Produced in East Sussex, this log shaped and lightly charcoaled goat’s cheese achieved a Super Gold rating and made the final 16 alongside this year’s top cheeses. Other honours around the UK went to Celtic Promise from Caws Teifi Cheese, which picked up the Best Welsh Cheese trophy, sponsored by The Abergavenny Creamery, and Arran Blue from the Island Cheese Company, which was named Best Scottish Cheese.

Visiting Norway for the first time this year to form part of the brand new food festival, Matnasjonen Norge, the World Cheese Awards judged entries from over 40 different countries on Friday 2 November. Nine hours of judging later, the Super Jury named Fanaost, made by Norwegian cheesemaker, Ostegården, World Champion Cheese 2018, after the aged gouda stood out at every stage of the blind tasting process.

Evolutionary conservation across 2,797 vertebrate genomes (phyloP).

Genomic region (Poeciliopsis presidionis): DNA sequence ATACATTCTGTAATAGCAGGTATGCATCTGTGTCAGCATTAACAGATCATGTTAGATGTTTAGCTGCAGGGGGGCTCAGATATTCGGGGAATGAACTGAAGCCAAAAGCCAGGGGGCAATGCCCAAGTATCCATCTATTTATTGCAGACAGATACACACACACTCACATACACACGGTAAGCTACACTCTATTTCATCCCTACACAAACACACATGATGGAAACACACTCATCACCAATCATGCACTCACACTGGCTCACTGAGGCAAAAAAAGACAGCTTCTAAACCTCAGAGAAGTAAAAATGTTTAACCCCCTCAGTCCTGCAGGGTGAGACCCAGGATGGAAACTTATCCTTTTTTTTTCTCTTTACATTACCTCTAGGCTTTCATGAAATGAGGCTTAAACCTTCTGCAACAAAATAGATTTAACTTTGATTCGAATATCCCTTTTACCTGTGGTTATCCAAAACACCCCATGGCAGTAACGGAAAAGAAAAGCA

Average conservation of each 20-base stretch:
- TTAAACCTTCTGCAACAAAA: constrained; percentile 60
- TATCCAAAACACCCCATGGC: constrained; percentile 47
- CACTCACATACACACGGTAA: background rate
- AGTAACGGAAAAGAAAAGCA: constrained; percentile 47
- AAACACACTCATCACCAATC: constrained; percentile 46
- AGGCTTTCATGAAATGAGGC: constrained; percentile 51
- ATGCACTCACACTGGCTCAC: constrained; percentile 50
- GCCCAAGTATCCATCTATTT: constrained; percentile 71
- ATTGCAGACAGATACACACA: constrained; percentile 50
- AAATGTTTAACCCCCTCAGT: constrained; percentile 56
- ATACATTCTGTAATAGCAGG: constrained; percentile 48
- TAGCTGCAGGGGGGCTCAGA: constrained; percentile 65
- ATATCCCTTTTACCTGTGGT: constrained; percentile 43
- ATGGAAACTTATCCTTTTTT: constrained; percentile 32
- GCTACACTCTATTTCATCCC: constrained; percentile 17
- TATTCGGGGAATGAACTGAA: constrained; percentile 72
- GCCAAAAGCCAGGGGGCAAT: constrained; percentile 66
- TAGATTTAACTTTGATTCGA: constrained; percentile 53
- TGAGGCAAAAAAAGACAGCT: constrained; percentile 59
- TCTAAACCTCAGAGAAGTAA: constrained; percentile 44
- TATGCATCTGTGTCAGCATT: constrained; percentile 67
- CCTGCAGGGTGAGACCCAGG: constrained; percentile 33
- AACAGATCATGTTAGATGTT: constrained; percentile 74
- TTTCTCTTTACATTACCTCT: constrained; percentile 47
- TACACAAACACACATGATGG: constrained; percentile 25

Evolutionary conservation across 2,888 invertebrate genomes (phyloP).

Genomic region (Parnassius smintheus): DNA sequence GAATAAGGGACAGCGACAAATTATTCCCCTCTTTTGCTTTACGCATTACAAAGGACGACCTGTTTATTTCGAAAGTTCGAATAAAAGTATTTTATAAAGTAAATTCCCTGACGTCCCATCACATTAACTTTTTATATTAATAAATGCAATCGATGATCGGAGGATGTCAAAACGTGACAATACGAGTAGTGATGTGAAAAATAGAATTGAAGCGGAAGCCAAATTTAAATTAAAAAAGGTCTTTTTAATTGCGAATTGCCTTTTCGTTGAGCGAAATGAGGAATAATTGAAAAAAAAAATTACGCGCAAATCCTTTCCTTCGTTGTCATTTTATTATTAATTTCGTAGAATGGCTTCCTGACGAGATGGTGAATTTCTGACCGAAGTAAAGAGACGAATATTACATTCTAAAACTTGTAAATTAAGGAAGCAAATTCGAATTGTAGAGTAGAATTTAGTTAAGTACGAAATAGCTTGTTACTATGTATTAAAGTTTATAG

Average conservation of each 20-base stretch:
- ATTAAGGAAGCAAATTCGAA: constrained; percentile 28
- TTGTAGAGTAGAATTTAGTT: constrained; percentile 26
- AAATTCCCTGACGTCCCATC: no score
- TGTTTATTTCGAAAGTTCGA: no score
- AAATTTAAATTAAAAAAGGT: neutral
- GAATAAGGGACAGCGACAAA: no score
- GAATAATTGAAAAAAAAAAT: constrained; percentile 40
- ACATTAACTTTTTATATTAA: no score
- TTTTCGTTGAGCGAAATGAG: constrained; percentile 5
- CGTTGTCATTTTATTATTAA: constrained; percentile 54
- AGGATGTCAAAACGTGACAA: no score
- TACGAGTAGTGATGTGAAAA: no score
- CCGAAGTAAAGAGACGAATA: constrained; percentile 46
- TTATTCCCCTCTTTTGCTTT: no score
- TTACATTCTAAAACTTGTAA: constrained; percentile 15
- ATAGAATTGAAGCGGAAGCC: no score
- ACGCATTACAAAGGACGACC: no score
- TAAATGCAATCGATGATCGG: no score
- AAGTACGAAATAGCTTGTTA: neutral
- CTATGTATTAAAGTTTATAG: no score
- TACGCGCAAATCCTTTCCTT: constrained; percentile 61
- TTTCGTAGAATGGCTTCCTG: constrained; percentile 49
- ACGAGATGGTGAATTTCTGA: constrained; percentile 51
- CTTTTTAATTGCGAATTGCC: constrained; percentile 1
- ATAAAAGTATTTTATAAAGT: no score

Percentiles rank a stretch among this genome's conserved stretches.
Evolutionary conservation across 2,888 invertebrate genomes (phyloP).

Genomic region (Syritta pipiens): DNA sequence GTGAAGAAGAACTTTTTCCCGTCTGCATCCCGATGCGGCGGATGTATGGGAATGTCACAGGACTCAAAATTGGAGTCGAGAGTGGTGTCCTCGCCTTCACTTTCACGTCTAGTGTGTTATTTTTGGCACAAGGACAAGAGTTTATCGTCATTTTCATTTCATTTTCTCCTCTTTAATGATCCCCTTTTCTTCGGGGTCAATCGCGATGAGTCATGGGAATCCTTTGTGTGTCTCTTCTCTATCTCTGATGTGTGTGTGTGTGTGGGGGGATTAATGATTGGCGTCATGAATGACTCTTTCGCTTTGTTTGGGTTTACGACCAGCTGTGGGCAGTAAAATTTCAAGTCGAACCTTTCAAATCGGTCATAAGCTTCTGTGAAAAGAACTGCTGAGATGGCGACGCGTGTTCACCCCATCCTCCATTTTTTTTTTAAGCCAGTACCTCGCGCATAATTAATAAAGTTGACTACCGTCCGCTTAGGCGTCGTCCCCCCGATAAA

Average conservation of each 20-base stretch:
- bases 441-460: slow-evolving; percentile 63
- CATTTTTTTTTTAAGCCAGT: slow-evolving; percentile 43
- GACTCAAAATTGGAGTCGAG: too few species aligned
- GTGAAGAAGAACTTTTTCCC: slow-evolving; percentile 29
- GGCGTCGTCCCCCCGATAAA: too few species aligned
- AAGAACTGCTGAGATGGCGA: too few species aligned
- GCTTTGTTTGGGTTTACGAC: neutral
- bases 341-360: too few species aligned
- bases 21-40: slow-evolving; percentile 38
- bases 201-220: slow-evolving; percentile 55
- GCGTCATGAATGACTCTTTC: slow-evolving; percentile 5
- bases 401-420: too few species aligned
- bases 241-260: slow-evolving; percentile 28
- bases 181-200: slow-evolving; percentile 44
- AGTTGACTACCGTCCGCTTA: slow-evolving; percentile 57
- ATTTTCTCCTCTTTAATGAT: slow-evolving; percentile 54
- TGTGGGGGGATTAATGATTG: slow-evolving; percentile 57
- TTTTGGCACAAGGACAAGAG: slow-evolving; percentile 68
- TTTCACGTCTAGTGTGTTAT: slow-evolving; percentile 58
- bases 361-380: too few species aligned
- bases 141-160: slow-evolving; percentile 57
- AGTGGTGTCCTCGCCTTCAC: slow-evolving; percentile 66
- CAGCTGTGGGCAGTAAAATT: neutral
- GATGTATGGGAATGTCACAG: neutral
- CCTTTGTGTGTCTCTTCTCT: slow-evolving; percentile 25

With a total of 12 Super Gold, 53 Gold, 84 Silver and 93 Bronze awards going to entries from Britain this year, the World Cheese Awards has once again provided an internationally recognised seal of approval for many of the UK’s cheesemakers. Among the other winners bringing awards back the UK are a Super Gold winning Cornish Blue from the Cornish Cheese Co, a Gold winning Corra Linn from Errington Cheese and a Gold winning Abergavenny British Soft Goat’s Cheese from The Abergavenny Fine Foods Co.

Records were broken across the board this year, as more nations than ever before entered cheeses into the world’s biggest cheese-only event. Representing 41 different countries, entries made their way by boat, truck, train and plane via 12 consolidation points around the world, from places including Brazil, Kenya, New Zealand, Russia, South Africa and the USA. 235 judges from 30 countries then tasted, nosed and graded cheeses from six continents, giving Bronze, Silver, Gold and Super Gold awards to worthy entries.